Cover: Countering Violent Extremism in Australia and Abroad

Countering Violent Extremism in Australia and Abroad

A Framework for Characterising CVE Programs in Australia, the United States, and Europe

Published Apr 4, 2019

by Andrew Lauland, Jennifer D. P. Moroney, John G. Rivers, Jacopo Bellasio, Kate Cameron

Download

Download eBook for Free

FormatFile SizeNotes
PDF file 0.9 MB

Use Adobe Acrobat Reader version 10 or higher for the best experience.

Purchase

Purchase Print Copy

 Format Price
Add to Cart Paperback112 pages $19.50

As countries around the world develop countering violent extremism (CVE) programs to prevent homegrown terrorism, there is a dearth of understanding about what types of CVE programs exist and which CVE approaches are most effective. (CVE is a relatively new, and potentially still evolving, term for a set of programs that share ties to, but are distinct from, traditional counterterrorism efforts and domestically focused law enforcement activities, such as community policing.) Significant differences exist across nations in terms of CVE strategy and approach, how long government-funded efforts have been underway, and how government and other partners and stakeholders work together.

This report documents an effort to help CVE program directors and policymakers in Australia place their efforts in context and identify promising approaches internationally. The authors developed a general framework for characterising CVE programs and then interviewed project staff at and collected information on two promising Australian CVE programs. Using this framework and the results of the interviews and data collection, the project team analysed the Australian programs to identify their primary characteristics, and then examined publicly available information to identify programs in Europe and the United States with goals, approaches, and target populations similar to the Australian programs. This method for mapping programs against goals and activity types could facilitate information exchange across countries.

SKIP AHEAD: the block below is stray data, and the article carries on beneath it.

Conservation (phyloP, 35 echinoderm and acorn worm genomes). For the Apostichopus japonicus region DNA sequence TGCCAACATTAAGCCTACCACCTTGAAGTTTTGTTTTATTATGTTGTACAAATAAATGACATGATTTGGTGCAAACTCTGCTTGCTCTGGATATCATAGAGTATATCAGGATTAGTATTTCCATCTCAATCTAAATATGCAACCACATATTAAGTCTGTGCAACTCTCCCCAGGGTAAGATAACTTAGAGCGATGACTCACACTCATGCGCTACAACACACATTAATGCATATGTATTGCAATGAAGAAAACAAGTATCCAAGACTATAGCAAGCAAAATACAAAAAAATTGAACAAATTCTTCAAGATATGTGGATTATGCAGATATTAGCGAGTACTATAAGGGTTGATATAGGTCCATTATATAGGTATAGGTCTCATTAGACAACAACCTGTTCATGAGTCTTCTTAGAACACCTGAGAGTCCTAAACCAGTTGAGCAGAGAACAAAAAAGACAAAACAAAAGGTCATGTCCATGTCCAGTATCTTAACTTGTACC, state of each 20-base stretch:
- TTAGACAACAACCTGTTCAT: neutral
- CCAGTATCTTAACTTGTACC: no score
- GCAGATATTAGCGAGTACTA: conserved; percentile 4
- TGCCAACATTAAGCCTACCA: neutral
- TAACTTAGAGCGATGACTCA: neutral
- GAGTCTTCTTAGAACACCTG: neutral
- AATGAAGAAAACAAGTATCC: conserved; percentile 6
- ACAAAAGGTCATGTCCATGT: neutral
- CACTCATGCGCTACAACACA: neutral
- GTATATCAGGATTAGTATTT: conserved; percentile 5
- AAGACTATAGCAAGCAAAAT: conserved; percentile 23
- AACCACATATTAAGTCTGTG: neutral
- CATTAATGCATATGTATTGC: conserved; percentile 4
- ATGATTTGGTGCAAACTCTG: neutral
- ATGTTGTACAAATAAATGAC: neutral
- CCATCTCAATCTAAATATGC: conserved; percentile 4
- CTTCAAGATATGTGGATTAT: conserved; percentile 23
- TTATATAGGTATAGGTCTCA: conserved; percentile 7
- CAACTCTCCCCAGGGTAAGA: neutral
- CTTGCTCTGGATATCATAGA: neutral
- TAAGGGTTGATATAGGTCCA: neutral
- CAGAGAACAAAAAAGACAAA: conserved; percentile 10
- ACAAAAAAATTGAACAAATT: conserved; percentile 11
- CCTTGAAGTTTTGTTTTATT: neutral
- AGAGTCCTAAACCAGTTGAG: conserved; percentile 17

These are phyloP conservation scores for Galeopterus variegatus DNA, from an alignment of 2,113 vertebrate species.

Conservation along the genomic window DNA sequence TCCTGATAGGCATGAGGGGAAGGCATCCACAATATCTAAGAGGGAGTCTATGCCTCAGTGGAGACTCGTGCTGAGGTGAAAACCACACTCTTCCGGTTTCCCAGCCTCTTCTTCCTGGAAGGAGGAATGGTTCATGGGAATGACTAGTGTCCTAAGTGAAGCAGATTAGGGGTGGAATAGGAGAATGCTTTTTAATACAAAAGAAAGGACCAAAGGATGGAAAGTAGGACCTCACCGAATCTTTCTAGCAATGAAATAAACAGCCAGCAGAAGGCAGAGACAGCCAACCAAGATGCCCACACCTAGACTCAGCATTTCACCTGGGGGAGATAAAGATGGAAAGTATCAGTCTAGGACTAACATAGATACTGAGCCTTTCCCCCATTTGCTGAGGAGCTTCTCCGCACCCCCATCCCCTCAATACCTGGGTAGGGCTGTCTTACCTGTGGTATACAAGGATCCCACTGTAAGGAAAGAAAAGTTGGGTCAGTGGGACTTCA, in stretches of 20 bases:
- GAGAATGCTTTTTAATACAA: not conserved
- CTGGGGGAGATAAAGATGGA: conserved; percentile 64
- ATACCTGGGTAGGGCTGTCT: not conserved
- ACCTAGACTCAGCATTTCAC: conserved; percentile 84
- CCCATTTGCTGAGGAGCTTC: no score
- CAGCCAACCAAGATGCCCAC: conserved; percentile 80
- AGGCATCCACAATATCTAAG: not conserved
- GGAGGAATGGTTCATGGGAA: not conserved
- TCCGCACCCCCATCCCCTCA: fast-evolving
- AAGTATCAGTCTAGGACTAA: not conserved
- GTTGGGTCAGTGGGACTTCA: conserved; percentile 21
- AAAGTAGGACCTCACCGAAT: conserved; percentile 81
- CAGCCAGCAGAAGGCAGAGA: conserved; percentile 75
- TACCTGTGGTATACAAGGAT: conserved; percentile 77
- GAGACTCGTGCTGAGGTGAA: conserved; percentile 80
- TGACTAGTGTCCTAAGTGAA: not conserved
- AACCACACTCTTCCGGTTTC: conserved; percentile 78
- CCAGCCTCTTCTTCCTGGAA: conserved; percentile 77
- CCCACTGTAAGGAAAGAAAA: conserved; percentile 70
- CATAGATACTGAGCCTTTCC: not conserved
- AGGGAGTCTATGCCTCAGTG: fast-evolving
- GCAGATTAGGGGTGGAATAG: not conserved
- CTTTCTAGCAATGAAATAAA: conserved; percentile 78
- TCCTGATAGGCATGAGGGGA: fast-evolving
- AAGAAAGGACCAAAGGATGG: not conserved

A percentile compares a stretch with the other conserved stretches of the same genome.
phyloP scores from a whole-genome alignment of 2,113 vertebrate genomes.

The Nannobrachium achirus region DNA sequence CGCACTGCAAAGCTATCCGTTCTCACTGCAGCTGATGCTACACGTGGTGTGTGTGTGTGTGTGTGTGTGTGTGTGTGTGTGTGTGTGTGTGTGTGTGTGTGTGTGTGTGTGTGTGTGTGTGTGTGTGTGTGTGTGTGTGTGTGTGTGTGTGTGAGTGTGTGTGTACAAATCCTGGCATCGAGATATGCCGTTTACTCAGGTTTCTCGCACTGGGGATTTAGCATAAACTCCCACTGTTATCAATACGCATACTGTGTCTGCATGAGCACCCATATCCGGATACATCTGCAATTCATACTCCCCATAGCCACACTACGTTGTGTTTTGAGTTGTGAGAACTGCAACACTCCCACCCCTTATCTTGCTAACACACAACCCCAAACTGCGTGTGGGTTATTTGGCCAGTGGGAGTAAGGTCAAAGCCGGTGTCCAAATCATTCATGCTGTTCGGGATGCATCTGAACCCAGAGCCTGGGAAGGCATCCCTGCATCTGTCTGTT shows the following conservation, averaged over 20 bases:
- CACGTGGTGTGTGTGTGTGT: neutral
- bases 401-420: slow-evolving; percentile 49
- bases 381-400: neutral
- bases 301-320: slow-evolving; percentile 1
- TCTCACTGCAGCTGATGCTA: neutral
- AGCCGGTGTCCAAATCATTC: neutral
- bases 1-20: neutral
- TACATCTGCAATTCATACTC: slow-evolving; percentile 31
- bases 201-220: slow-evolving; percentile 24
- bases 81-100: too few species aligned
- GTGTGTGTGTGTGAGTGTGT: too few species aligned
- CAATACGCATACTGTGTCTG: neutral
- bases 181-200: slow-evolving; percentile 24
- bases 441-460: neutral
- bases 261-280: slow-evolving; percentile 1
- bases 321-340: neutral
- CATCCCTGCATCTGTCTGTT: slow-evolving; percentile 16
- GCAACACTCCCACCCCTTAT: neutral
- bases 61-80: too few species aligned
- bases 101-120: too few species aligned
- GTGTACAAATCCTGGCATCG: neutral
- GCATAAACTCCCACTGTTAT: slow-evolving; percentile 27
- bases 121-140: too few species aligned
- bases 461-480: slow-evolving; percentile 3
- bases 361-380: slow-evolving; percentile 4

Research conducted by

This project is a RAND Venture. Funding was provided by gifts from RAND supporters and income from operations. The research was conducted by RAND Australia working with the RAND Center for Asia Pacific Policy within International Programs.

This report is part of the RAND research report series. RAND reports present research findings and objective analysis that address the challenges facing the public and private sectors. All RAND reports undergo rigorous peer review to ensure high standards for research quality and objectivity.

This document and trademark(s) contained herein are protected by law. This representation of RAND intellectual property is provided for noncommercial use only. Unauthorized posting of this publication online is prohibited; linking directly to this product page is encouraged. Permission is required from RAND to reproduce, or reuse in another form, any of its research documents for commercial purposes. For information on reprint and reuse permissions, please visit www.rand.org/pubs/permissions.

RAND is a nonprofit institution that helps improve policy and decisionmaking through research and analysis. RAND's publications do not necessarily reflect the opinions of its research clients and sponsors.